Eventually, Weinstein envisions a system of 400-600 Counters in major markets. His initial sights are set on New York, Florida, Arizona and Nevada. He admits the exposure on Oprah "has been huge for us...it put us on the map." But he's also a believer in the path he has chosen. "We are going to be the best out there and the industry leader in this segment," Weinstein says. "There are not a lot of players in the premium-burger segment."
On the Menu
Grilled Cheese Trifecta
Fried dill pickle chips
Caramel and chocolate brownie
Will It Fly?
Darren Tristano, executive vice president with Technomic, Inc., says The Counter's philosophy of do-it-yourself burger building lines up nicely with current consumer trends. "The whole customization factor is really important; people do want to have it their way," he says. He also thinks the company will continue to get some mileage out of the media attention the first restaurant has attracted. Tristano also agrees with The Counter founder Jeff Weinstein's contention that there isn't really one dominant player in the casual burger niche—although that is potentially a two-edged sword, since it may mean that the demand is not there.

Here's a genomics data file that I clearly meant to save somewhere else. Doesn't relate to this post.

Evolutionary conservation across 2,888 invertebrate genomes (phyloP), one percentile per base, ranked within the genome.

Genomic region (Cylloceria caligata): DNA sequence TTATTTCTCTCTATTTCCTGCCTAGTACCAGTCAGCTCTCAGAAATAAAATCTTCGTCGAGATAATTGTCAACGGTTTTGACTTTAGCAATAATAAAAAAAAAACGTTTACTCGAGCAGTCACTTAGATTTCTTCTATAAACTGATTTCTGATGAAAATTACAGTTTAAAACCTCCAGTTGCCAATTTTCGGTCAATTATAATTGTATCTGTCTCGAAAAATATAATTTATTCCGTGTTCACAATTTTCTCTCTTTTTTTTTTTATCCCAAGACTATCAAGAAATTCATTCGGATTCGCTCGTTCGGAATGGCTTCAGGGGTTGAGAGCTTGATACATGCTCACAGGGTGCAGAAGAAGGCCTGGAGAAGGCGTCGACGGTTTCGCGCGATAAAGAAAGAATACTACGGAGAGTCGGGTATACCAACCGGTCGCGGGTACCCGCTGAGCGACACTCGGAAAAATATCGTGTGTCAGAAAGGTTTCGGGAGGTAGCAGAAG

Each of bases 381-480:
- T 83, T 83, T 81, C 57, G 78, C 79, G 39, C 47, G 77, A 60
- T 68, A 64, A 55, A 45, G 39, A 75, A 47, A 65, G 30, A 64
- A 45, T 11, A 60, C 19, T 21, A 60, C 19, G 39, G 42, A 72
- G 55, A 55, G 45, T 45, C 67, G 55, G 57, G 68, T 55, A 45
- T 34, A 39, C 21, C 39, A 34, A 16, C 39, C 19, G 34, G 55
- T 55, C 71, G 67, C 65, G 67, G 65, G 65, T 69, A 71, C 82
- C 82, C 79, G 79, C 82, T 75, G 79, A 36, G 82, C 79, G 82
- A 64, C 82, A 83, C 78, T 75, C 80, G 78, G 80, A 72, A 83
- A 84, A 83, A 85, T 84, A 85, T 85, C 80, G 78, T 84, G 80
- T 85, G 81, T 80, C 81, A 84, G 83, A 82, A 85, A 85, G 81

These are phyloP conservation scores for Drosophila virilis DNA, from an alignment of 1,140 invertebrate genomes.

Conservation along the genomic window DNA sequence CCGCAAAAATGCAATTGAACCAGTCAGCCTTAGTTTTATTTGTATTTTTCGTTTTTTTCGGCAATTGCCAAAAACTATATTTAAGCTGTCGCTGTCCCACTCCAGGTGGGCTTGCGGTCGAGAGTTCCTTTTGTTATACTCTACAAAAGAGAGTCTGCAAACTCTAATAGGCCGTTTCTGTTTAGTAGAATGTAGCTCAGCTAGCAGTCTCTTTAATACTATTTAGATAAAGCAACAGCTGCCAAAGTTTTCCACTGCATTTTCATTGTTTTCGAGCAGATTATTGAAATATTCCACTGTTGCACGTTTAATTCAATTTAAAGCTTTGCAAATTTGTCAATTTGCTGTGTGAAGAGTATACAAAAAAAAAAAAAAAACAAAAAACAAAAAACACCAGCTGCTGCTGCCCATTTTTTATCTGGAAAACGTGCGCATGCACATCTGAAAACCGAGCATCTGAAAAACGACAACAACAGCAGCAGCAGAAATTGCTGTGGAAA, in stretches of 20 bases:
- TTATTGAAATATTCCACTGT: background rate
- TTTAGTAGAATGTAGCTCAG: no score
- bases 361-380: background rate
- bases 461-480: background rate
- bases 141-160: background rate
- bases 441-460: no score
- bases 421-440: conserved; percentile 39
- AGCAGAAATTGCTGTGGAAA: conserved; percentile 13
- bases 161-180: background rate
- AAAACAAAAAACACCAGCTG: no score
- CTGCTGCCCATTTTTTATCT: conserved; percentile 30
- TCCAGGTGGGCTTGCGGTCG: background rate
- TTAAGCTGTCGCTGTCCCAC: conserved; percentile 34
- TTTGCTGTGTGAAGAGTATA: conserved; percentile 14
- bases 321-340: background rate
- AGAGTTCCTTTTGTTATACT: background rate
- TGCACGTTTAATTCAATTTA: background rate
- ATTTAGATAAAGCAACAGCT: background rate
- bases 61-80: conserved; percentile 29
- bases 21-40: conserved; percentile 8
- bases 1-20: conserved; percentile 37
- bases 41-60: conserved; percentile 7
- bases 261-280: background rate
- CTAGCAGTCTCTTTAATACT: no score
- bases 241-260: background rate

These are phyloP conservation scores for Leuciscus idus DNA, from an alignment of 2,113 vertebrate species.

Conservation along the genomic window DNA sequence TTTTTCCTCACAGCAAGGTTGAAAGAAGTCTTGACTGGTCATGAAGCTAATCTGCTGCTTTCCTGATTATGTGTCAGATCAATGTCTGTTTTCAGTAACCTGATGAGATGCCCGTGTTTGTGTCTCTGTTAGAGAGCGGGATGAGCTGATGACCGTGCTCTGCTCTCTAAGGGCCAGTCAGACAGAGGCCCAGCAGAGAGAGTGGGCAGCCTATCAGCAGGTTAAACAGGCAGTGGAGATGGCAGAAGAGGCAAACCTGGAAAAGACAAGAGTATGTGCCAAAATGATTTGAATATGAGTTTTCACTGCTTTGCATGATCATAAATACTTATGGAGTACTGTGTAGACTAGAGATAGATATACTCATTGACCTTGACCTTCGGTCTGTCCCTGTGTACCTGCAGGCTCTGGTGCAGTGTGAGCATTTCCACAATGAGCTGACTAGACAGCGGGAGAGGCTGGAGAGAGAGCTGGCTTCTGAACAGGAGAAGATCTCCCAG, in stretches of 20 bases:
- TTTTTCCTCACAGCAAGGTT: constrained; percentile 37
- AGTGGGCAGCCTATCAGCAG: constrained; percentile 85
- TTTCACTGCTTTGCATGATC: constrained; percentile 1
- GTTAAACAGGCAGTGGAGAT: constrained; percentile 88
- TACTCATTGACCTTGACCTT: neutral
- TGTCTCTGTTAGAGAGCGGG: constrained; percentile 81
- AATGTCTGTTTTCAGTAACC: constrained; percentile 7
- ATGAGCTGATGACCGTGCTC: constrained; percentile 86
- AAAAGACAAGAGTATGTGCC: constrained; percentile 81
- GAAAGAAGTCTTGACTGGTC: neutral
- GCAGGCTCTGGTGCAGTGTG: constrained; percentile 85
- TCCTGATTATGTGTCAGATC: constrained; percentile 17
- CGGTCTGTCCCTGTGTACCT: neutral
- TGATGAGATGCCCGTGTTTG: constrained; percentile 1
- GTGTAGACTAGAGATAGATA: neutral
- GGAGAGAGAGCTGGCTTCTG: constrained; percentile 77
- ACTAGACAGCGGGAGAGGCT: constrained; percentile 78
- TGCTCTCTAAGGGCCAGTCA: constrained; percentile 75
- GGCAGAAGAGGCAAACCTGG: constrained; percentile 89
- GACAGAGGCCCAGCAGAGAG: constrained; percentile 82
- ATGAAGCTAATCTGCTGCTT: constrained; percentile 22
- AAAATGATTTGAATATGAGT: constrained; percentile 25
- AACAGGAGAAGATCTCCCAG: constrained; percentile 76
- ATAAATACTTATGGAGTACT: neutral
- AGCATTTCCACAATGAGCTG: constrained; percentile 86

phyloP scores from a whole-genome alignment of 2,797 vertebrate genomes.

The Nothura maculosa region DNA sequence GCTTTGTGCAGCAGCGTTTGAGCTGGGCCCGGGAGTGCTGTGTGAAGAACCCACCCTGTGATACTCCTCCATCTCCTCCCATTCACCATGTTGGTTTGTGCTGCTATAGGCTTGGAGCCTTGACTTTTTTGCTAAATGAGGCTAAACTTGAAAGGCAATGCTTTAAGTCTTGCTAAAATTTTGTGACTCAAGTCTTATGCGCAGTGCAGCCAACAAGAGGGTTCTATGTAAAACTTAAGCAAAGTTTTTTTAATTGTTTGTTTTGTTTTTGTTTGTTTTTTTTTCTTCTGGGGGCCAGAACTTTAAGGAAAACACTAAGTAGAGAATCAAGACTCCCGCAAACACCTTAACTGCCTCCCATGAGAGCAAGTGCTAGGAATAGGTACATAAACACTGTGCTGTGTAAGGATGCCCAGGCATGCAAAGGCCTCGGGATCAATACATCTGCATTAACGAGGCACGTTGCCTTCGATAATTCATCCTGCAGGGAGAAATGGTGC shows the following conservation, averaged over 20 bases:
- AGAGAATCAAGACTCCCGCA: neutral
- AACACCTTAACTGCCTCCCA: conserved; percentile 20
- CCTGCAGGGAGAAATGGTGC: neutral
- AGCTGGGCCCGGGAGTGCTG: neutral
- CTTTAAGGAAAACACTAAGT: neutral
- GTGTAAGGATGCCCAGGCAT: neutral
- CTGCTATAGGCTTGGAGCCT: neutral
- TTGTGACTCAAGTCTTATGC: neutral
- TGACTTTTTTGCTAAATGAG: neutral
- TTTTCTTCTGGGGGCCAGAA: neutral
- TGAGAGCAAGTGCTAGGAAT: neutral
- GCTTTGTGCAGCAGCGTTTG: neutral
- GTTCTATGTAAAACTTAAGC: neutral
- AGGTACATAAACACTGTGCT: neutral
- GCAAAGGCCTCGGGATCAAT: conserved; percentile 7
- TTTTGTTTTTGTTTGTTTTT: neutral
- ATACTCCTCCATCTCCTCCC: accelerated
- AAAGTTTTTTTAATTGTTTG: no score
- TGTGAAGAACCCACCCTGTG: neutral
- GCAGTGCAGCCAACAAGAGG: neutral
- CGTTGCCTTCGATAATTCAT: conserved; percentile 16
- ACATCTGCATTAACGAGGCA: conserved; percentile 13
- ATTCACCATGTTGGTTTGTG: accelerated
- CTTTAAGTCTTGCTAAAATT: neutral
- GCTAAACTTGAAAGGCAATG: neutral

Despite 60 development agreements, he's taking a waitandsee attitude toward this new concept achieving its goal of 400-600 units. He points out that often development agreements don't pan out, either because of financing or support issues. "It just doesn't always happen as quickly as most people say it's going to," he says.
NAME: The Counter WEBSITE: thecounterburger.com CONCEPT: Casual premium hamburger joint with a modern vibe LOCATIONS: 1 in Santa Monica, CA; 4-5 opening in 2006 EXPANSION PLANS: 60 in California over next three years, 400-600 in major U.S. markets, mainly through franchising CHECK AVERAGE: $10-$11 lunch, $13 dinner FOOD COST: 28 percent ANNUAL SALES: $2.4 million MANAGEMENT: Jeff Weinstein, founder/partner; Craig Albert, partner/franchise sales; Richard Demarco, COO; Ken Brown, corporate executive chef